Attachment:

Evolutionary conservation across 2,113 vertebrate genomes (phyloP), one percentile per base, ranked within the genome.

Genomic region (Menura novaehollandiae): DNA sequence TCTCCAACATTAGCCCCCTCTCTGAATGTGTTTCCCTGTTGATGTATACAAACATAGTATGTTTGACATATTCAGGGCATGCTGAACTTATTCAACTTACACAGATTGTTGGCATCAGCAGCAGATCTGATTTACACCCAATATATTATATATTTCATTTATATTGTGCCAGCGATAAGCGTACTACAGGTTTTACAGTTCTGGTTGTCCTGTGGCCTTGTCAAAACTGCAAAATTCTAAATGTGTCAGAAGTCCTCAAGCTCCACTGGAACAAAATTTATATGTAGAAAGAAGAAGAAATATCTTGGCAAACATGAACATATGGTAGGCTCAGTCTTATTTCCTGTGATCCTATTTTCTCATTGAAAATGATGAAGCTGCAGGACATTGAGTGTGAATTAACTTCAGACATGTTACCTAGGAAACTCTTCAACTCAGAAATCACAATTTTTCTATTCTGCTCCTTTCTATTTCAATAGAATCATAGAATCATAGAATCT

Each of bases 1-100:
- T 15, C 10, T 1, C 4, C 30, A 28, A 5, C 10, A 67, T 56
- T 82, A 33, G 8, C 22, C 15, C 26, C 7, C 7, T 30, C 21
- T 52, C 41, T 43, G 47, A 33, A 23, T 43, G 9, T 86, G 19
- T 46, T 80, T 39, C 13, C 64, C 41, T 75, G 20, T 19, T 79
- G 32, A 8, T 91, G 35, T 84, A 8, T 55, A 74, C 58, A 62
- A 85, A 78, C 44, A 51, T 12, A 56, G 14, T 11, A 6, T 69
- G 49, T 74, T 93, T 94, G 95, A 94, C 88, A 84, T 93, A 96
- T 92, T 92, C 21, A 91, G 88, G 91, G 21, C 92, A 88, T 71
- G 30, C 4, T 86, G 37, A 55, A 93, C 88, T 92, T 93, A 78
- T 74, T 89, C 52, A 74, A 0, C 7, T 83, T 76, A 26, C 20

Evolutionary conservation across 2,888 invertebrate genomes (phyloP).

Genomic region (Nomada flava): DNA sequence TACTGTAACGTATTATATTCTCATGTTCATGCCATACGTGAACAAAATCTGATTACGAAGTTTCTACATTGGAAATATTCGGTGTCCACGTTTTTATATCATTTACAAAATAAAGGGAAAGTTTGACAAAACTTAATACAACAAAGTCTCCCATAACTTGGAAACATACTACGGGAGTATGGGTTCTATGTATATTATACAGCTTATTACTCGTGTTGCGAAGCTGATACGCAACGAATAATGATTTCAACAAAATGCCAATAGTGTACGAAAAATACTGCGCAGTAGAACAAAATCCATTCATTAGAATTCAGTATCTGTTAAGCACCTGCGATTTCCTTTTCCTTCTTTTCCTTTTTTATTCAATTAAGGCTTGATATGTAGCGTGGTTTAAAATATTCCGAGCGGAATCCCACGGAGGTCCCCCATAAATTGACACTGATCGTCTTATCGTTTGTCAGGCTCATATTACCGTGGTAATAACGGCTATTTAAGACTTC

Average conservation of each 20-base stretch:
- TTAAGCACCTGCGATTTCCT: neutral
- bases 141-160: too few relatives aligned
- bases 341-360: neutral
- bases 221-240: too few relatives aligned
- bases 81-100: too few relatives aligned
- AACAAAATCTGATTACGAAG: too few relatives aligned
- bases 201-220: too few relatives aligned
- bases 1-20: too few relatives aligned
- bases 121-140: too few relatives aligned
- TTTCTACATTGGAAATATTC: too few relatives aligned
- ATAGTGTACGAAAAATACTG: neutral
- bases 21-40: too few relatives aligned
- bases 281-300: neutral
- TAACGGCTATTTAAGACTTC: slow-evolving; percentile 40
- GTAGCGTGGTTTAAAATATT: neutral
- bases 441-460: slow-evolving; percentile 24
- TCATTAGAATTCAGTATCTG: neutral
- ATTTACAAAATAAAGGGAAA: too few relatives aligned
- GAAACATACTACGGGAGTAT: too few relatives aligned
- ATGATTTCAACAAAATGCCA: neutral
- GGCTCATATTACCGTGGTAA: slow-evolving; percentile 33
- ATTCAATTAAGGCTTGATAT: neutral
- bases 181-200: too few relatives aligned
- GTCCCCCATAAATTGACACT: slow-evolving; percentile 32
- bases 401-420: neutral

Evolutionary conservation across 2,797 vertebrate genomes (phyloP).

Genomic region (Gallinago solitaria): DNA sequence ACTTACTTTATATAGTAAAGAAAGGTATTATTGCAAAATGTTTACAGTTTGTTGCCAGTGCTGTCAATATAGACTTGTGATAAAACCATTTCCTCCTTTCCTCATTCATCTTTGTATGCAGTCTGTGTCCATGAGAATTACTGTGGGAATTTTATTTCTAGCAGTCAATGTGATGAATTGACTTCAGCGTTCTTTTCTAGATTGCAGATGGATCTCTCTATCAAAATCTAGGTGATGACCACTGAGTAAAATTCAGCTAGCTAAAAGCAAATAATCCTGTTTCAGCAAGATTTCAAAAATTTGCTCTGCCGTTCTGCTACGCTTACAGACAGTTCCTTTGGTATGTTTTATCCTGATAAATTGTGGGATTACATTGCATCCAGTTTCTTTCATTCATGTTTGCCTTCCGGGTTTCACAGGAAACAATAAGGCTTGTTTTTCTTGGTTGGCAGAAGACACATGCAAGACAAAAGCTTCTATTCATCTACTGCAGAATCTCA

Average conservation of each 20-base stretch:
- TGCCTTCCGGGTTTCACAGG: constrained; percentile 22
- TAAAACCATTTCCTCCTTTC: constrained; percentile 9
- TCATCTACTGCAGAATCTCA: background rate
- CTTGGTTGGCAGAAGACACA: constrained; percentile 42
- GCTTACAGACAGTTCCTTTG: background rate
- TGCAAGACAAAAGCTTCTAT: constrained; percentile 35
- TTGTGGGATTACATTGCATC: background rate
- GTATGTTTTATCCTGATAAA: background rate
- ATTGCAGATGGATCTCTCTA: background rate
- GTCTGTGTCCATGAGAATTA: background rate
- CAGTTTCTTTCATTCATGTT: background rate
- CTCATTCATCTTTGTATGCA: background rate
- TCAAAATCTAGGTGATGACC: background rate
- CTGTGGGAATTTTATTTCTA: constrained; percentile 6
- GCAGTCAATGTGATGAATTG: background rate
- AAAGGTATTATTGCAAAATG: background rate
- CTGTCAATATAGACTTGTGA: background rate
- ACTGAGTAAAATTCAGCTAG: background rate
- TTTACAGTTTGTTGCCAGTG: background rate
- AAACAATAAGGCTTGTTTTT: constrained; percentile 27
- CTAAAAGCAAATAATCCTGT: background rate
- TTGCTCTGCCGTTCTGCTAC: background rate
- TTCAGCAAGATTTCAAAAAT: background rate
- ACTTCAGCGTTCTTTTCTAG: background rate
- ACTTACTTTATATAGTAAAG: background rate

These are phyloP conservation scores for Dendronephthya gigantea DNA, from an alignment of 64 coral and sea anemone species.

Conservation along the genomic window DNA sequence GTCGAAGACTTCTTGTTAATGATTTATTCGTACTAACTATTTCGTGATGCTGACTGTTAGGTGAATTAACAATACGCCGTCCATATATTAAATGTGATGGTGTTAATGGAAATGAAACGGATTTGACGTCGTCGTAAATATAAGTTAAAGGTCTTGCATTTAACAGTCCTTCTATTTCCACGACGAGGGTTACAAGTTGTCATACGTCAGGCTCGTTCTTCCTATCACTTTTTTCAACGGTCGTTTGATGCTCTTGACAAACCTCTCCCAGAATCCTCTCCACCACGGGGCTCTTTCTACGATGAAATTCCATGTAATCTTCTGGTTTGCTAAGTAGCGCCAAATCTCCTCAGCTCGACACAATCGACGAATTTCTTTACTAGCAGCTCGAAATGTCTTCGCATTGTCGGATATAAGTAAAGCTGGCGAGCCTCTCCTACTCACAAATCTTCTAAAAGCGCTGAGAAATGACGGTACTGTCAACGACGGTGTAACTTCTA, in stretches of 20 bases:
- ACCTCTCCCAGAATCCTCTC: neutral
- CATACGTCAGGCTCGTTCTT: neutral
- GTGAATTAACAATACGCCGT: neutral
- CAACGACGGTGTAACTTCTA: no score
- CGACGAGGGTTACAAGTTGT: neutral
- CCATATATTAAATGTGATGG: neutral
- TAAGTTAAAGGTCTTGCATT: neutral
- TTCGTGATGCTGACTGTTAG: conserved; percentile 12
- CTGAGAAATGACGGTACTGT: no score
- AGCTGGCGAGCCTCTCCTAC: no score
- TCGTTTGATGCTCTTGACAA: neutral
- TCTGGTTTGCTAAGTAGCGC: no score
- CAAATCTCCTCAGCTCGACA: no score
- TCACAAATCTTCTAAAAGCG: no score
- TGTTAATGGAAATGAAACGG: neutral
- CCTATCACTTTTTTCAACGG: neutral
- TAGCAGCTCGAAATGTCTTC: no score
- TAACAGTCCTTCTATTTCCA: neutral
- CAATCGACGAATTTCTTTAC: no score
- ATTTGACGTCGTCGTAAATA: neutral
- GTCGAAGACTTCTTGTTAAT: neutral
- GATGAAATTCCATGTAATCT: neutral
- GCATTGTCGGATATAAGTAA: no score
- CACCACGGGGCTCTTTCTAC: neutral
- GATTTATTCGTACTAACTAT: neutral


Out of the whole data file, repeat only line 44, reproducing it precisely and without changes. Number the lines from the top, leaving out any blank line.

Average conservation of each 20-base stretch: